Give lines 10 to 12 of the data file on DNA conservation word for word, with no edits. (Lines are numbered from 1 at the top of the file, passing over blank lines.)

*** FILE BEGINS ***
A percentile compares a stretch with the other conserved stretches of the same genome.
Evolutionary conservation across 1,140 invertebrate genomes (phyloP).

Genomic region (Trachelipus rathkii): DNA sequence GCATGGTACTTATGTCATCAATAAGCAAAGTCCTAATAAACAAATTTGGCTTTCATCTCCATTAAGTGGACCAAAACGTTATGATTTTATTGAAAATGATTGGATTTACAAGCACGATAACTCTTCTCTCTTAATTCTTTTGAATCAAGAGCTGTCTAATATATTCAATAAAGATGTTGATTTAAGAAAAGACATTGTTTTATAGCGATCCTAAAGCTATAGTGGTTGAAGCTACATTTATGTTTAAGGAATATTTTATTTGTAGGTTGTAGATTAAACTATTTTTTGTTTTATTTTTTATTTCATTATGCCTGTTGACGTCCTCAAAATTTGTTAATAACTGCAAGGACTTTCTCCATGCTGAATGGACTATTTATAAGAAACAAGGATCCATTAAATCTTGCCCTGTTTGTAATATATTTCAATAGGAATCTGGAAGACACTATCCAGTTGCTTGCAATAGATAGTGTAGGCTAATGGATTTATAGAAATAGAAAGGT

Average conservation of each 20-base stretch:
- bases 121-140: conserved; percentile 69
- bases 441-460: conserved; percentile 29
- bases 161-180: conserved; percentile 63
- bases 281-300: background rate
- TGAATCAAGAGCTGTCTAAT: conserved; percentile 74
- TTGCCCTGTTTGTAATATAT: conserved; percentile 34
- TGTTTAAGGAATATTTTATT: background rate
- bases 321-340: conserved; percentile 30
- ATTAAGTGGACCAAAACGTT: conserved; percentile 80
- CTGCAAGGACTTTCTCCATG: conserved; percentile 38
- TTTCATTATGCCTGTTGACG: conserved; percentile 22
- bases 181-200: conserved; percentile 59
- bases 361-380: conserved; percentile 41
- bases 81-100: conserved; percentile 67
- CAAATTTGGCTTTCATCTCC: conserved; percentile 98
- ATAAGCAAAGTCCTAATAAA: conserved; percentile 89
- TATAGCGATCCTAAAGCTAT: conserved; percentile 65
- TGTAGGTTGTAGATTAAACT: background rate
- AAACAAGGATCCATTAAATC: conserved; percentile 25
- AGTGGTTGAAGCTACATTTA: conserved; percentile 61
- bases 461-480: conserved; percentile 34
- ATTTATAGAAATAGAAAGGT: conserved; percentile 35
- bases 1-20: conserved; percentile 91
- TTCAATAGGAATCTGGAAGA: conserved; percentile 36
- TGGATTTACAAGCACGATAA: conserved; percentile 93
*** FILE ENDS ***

- TTGCCCTGTTTGTAATATAT: conserved; percentile 34
- TGTTTAAGGAATATTTTATT: background rate
- bases 321-340: conserved; percentile 30